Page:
Monthly Archives: February 2008

Present at the creation

The death of William F. Buckley, Jr. deprives the modern American conservative movement of its founder, for Buckley was preeminently the founding statesman of the movement that gained its political expression first in Barry Goldwater and then Ronald Reagan. When Buckley founded National Review in 1955 at the age of 29, he lit the fire that sparked the movement. Buckley had already achieved notoriety–if not celebrity–with the publication of God »

Korb your good faith

I’ve commented several times on the sophistry of Lawrence Korb, who seems willing to argue anything if he thinks it will advance his anti-war (and anti-Bush) agenda. Here »

If You Love the Democratic Party, You’ll Like the New York Times

Scott Rasmussen polled the New York Times, and the results are grim: Just 24% of American voters have a favorable opinion of the New York Times. Forty-four percent (44%) have an unfavorable opinion and 31% are not sure. Worse yet: The paper »

Mark Steyn on World War IV

We’ve written a number of times about the gala evening in New York when we awarded Norman Podhoretz the Power Line Book of the Year award for 2007, for World War IV. One of the highlights of the evening was Mark Steyn’s speech, in which he highlighted a basic difference between the current war and its predecessors: in World War IV, if that really is what we are fighting, the »

Yes we Farrakhan!

Ann Althouse impressively explicates the text of the exchange last night between Hillary Clinton and Barack Obama on Obama’s dance around the question of Louis Farrakhan’s support for him. »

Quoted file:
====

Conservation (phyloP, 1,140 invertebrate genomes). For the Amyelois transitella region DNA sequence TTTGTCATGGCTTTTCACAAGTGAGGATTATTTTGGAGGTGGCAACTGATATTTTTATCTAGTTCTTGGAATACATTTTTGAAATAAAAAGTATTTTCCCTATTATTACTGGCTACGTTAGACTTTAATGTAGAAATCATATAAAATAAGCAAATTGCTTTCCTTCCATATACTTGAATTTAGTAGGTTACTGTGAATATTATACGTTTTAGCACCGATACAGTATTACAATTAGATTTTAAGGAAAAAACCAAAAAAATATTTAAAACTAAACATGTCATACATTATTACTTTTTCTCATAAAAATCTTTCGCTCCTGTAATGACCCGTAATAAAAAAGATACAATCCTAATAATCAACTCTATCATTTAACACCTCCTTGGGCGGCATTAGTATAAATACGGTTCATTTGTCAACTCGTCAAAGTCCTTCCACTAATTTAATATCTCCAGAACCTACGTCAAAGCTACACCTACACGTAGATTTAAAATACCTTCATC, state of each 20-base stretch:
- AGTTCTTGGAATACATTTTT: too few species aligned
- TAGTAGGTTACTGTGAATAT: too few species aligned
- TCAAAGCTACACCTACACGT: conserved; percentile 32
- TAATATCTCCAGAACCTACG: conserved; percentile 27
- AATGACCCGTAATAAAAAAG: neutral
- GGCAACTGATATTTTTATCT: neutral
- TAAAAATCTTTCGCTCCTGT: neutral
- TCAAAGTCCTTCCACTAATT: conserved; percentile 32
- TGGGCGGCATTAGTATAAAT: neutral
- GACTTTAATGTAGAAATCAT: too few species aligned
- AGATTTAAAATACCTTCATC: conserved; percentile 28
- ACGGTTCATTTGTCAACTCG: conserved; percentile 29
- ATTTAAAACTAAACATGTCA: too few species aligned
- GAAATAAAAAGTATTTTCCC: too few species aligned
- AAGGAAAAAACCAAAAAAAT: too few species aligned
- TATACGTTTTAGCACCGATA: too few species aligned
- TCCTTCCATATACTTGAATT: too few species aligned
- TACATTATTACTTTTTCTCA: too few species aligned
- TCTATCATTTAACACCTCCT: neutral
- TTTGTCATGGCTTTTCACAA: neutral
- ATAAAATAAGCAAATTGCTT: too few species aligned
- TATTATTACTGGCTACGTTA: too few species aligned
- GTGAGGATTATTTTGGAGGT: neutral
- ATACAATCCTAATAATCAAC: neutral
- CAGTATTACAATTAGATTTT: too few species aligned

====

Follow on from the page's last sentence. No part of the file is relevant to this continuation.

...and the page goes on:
Democrats Still Blocking FISA Reform

The Senate passed the renewal of the Protect America Act with 68 votes, and the Act will pass in the House if Nancy Pelosi and the Democratic leadership allow it to be voted on. So far, however, they have successfully blocked a vote in the House. They have thus advanced the interests of their patrons, class action plaintiffs’ lawyers, at the expense of national security. Today two senior officials, one »

A rival to Colley Cibber

Five years ago John Hinderaker made a powerful case that Minnesota poet Robert Bly had just dashed off the worst poem ever written on commission from the Minneapolis Star Tribune. Once upon a time, Bly was a respectable poet. Politics — specifically the Vietnam war — seem to have driven him nuts by 1967, at least insofar as his aesthetic judgment is concerned. That year Bly published The Light Around »

Truly irreplaceable

William F. Buckley, Jr. has died. I’ll post my thoughts a bit later. For now, I urge you to head to NRO’s Corner to read the many tributes already posted there. UPDATE: I’m a relatively recent convert to conservatism, but a long-time admirer of Buckley. During the late 1970s, Firing Line was the only non-sports television program I watched regularly. Though I resisted many of Buckley’s ideas at that time, »


Ed Whelan writes: According to a well-placed Supreme Court source, New York Times reporter Linda Greenhouse is telling folks at the Court that she has accepted a Times buyout package and will be ending her coverage of the Court at the end of the current term. The Times would likely replace Greenhouse with a reflexively liberal reporter. But perhaps that reporter would not share Greenhouse’s 1960s style radical and feminist »

The Kosovo exception